But then there’s the matter of paper. Paper was manufactured from old rags, and by the age of the steel pen, demand was outstripping the national supply of used underwear and grubby bonnets: paper was expensive, and not the sort of thing you’d waste on aimless scribbles. Everything from hay to hemp was tried out as a substitute material, with mixed results at best. It took the German inventor Friedrich Keller, in 1843, to develop the first recognizably modern process for mass-producing paper out of ground wood pulp. The resulting product was easily shipped via burgeoning rail systems. Soon, paper was abundant; it was sold by the pad, the memo book, and the sheaf.

Writing itself became looser and more doodle-like. Itinerant penmanship instructors, often juggling other fashionable sidelines in daguerreotyping and cutting silhouettes, distinguished themselves in the mid-1800s with manuals featuring ever-more baroque swirls and flourishes, not to mention fanciful drawings of angels, birds, and grinning fish; indeed, the title page of at least one textbook is so covered with this calligraphic frippery that the words themselves are obliterated. But by the time of Abraham Lincoln, a generation of children had grown up with increasingly affordable pencils and steel pens. These youngsters practiced flourishes, repeated words over and over, and sketched out fanciful beasts in cheap notebooks and on the endpapers of Latin grammars—and, just as their schoolmasters had claimed, a few would grow up to be president.

One of these was Harry Truman, and yet when Cabinet contacted his Presidential Library, they claimed Harry didn't doodle. That's funny, I told my editor Sina, because right now I'm looking at a Truman doodle in an old New York Times article.

Sleep contentedly, America: the historical record now stands corrected.

Sunday, September 17, 2006


That's Life

The Japanese version of Life, duly noted over at the fabulous :

.... Black and Bitter?

Saturday, September 16, 2006


This Week in Weird-Ass Books

Goofy binding of the week:

Baxter's Second Innings (1892). A children's book about cricket that, naturally, resembles a... um, a peppermint stick? Sure, okay. You lick that binding. The diagonally pasted title only deepens the mystery. My guess is that they realized the labels were wider than the book after they printed them all up, and they didn't want to... well, you know, pay for another print job. Hence: diagonal titling!

Font of the week:

The cover of Down the Great River (1888), by Capt. Willard Glazer. Isn't that just awesome? Try finding that one in Quark, smartypants.

And now, a giant octopus:

Yep, it's The Strange Adventures of Captain Quinton: Being a Truthful Record of the Experiences and Escapes of Robert Quinton During His Life Among the Cannibals of the South Seas, As Set Down By Himself. I run into this book occasionally, and let me just say now that it is my favorite cover illustration and title ever.

No reason, really: it just always makes me smile.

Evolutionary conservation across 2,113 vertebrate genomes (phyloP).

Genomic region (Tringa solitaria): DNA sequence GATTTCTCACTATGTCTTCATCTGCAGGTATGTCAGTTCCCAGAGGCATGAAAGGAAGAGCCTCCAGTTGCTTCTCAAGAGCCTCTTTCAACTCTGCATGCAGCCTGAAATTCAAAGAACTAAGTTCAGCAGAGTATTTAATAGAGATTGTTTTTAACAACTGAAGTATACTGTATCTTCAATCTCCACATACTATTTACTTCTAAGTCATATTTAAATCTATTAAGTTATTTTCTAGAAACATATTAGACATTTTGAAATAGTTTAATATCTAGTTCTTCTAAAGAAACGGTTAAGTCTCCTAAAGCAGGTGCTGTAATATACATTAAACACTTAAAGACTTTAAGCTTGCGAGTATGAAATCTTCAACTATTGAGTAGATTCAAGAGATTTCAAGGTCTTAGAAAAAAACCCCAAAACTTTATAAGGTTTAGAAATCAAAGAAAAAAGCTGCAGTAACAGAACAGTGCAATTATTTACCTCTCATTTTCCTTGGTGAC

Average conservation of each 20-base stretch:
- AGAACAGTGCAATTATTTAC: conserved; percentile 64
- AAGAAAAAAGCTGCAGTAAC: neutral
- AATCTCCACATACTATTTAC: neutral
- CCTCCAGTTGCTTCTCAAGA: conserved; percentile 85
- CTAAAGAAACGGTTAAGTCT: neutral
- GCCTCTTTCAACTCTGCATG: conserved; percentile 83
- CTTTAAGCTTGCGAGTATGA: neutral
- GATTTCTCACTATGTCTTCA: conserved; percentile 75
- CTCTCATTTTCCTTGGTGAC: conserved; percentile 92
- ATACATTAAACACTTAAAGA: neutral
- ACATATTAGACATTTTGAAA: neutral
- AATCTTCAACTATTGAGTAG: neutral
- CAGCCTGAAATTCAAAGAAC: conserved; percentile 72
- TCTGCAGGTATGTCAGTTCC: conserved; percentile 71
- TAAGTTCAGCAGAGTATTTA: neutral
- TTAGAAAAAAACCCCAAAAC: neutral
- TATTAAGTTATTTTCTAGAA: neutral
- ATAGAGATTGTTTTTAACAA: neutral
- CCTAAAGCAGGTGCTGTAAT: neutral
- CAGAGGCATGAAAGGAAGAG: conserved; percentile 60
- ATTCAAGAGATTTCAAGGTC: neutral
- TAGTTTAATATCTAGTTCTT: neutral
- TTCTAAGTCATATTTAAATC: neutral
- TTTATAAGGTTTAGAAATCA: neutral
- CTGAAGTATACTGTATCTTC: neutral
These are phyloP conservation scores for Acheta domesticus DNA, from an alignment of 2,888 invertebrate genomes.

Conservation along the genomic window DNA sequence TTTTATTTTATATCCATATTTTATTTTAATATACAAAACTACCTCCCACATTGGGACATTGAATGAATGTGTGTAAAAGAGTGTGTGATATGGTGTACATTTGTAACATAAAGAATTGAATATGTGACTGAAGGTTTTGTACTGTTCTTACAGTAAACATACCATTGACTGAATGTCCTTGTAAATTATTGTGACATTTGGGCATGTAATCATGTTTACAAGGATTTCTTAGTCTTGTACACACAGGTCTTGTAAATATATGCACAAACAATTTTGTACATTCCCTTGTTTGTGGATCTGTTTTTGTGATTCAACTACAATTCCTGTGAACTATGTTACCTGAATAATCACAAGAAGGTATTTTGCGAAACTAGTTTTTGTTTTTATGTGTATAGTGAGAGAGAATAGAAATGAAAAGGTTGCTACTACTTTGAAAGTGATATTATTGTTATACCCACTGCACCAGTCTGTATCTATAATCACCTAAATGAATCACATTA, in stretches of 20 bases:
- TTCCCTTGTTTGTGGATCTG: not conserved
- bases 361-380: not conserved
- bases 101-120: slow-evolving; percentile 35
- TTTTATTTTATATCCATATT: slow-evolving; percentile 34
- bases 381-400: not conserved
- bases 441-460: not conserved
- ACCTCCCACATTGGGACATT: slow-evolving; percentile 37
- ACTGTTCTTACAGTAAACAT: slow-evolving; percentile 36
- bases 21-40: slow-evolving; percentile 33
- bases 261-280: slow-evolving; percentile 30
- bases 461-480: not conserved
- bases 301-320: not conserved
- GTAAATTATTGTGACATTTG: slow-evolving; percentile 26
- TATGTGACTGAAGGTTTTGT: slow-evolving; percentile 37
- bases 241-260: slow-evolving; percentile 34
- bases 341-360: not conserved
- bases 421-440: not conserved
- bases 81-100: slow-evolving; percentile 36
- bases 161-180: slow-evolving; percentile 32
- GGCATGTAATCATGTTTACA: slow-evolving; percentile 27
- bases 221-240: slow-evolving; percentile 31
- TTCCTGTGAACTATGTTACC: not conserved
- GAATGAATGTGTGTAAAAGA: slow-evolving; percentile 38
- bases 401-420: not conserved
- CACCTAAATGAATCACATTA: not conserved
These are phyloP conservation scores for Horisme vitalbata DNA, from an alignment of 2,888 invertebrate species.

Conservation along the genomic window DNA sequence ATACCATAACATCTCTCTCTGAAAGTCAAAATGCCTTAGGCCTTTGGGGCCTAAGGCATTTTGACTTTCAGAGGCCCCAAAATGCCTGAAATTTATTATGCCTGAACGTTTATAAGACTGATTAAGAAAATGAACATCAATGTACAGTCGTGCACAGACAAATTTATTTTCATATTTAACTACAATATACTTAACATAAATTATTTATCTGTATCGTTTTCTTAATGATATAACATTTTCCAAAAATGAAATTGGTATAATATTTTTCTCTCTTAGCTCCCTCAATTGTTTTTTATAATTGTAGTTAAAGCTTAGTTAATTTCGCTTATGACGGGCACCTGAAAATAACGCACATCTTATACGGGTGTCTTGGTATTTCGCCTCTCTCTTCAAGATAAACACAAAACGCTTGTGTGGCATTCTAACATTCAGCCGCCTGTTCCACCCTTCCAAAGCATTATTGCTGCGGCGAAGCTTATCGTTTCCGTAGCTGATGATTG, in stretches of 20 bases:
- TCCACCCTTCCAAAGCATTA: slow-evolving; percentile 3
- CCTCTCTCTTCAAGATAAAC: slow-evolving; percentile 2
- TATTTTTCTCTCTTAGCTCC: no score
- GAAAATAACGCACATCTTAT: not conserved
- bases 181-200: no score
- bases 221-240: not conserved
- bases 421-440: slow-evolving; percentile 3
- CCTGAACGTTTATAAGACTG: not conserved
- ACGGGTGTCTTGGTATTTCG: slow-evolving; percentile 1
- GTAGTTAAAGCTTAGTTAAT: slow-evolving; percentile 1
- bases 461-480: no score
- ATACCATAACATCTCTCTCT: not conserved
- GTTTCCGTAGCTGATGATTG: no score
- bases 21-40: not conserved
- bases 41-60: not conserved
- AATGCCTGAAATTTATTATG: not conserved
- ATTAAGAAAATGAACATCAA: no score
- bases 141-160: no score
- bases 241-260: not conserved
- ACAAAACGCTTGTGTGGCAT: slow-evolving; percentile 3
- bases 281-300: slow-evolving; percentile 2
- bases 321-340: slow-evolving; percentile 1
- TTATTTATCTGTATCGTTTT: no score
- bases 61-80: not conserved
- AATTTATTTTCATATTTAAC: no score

Caleb Crain's blog...

...has returned from a summer's rest with a neat little discovery: the New Yorker in haiku.

Sunday, September 10, 2006


The Billion Lira Note

While talking over dinner at the festival, conversation naturally turned to... television. (Hey, I'm only human.) Apparently about 15 years ago there was an Italian game show that would give a gigantic wad of lira to the contestant -- equivalent, say, to 100,000 Euro. The one rule was that you had to spend all the money in an hour.

Anyone who has encountered Italian shop hours, or tried to get any order filled quickly there, will quickly realize why this is the most cruelly funny idea ever devised for a game show. Contestants would typically try a car dealership first, resulting in exchanges like this:

"I want to buy a car!"
"Excellent! Come by tomorrow and we'll do the paperwork."
"No, I need it now. Now!"
"I have the money in my hand! For your most expensive car! This hour! The. Money. Is. In. My. Hand!"
"Today's not so good."

It being Italy, a wine merchant was the next logical stop:

"I need 20,000 bottles! I have your money right here!"

The show's producers rarely lost their money.

This is surely the only game show to be the living embodiment of a Mark Twain story.

Saturday, September 09, 2006



I'm just back from the Festivaletteratura, Italy's largest literary festival and what may soon become a required stop for anyone who wants to bookend their summers between the Hay festival and a trip to Italy. Like Hay, it's held in an impossibly gorgeous old town (Mantova). But because Italian bookstores are dense with translated work -- the children's author Bianca Pitzorno estimated to me that roughly 70% of their bestsellers are foreign translations -- it means that there's a very noticeable international presence among the authors there. Aside from yours truly, David Sedaris, Julia Kristeva, and Jasper Fforde were all in town for it too.

So, really: you should go next year. It's pretty awesome.

The first thing I learned in Italy: apparently most of my readers are there, and not America. Who knew? This is the first time that I have ever sold out an event, or been ambushed by photographers at the door.

The second thing I learned: even if you're not particularly fond of coffee, it is possible to become addicted to really well-made cappuccinos.

The third thing I learned: that I cannot recommend five books to anybody.